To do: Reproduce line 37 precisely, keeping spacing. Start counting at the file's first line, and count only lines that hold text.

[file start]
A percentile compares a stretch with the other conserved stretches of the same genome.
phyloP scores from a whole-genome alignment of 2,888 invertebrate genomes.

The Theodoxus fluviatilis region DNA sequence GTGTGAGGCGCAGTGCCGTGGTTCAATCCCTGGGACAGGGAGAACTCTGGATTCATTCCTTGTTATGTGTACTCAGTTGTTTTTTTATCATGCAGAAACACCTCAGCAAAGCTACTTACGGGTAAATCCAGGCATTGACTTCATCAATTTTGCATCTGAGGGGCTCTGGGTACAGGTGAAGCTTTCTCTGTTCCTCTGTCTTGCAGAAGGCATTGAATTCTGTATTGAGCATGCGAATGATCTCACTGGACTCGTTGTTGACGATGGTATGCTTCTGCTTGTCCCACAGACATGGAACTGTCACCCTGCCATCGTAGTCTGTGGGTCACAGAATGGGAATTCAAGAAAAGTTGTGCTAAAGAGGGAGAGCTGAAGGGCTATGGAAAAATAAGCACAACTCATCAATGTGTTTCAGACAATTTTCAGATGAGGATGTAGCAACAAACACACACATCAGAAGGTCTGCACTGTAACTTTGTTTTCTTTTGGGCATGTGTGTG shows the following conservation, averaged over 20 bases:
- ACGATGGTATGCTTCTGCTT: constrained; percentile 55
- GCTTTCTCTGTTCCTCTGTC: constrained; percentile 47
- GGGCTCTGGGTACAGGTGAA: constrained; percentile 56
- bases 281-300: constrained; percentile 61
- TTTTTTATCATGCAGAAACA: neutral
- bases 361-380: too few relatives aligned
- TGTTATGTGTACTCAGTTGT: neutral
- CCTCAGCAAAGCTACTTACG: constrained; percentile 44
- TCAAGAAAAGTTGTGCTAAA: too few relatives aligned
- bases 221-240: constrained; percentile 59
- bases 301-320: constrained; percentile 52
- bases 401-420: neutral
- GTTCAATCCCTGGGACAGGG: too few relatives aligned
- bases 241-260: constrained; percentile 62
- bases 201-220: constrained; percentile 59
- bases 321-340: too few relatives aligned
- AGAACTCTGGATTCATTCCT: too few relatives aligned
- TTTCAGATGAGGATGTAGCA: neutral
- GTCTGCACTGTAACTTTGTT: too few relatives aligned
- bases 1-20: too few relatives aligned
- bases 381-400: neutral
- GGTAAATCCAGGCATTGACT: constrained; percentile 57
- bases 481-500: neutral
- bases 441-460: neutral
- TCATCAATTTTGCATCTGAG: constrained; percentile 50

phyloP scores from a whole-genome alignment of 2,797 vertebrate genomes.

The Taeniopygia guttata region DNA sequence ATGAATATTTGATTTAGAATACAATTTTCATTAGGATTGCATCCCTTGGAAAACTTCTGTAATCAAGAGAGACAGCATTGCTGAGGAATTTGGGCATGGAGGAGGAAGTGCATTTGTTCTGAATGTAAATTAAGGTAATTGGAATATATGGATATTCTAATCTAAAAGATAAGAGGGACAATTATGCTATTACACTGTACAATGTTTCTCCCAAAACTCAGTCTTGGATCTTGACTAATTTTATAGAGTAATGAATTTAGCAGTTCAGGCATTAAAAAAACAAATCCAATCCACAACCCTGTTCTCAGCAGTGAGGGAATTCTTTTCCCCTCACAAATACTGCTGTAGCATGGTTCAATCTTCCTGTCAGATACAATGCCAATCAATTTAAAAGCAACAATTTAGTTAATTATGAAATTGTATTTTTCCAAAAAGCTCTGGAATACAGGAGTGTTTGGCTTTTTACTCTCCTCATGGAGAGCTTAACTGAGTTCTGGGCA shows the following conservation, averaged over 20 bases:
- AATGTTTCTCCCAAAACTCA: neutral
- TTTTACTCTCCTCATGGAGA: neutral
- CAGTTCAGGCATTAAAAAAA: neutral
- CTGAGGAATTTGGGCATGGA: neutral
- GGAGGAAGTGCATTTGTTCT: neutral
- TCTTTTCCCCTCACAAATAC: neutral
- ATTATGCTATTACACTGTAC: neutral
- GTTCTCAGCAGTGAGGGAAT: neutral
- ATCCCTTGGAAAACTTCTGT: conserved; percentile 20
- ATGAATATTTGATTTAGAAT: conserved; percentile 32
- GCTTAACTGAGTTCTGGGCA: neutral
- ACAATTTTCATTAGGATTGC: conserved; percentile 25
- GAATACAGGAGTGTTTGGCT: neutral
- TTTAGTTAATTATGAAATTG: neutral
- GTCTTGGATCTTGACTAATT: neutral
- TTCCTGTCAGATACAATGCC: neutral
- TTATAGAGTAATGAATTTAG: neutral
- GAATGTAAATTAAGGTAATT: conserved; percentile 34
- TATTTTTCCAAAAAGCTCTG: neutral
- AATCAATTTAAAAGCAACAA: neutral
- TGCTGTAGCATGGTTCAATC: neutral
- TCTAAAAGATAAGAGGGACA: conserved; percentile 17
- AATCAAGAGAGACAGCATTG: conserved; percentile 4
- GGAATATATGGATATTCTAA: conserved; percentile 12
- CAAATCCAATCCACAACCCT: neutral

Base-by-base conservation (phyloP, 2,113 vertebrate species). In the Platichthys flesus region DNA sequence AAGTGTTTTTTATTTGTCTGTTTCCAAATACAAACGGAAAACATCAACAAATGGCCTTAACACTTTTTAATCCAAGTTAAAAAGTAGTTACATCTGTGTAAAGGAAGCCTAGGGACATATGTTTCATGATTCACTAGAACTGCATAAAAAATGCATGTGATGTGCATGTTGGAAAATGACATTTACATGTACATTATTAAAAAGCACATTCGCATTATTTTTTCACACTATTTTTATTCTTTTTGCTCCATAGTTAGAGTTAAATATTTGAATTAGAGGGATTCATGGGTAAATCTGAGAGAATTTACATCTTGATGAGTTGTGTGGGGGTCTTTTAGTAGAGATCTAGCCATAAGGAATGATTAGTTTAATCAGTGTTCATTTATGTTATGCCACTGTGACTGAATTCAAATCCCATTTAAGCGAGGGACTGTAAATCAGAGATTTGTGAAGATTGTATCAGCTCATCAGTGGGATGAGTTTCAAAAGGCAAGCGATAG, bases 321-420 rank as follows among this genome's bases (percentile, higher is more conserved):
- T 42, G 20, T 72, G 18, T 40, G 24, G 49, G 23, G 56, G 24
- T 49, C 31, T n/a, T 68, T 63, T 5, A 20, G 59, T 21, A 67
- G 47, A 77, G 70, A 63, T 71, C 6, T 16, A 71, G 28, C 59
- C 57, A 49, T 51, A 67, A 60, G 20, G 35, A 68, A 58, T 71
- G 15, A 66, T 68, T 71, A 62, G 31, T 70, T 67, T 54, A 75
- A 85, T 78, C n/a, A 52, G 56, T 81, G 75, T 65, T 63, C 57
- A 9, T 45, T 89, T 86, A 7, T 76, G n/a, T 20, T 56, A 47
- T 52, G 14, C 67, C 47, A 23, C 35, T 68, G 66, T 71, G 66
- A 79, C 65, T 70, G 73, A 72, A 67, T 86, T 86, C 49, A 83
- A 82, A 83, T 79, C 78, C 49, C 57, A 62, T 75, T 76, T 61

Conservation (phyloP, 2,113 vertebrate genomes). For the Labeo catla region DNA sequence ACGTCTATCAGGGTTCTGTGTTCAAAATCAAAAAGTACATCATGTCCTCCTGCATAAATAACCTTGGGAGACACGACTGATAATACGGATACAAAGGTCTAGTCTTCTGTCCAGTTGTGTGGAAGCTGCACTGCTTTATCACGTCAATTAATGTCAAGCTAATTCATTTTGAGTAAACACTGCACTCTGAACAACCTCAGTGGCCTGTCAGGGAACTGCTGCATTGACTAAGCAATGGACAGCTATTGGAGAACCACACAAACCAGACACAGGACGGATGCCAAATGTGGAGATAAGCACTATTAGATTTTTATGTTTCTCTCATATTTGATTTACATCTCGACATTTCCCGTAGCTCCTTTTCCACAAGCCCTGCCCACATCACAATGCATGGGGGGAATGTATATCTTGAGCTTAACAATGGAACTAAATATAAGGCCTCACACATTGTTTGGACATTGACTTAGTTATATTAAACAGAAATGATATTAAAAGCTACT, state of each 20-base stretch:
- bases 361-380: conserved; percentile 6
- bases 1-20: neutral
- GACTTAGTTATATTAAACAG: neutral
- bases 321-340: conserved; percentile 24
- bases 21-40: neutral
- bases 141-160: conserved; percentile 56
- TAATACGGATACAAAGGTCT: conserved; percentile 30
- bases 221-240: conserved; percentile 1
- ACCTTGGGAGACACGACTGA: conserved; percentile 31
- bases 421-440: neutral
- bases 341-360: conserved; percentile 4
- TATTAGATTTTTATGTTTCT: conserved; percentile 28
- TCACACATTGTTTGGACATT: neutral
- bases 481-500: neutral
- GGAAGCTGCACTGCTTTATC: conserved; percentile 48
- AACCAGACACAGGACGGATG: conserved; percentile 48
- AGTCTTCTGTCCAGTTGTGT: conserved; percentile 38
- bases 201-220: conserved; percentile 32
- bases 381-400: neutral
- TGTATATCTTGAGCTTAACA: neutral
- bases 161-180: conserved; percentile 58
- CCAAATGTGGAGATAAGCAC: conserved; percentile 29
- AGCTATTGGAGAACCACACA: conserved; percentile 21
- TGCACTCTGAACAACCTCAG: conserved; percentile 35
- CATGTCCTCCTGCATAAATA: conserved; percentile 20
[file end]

- ATTATGCTATTACACTGTAC: neutral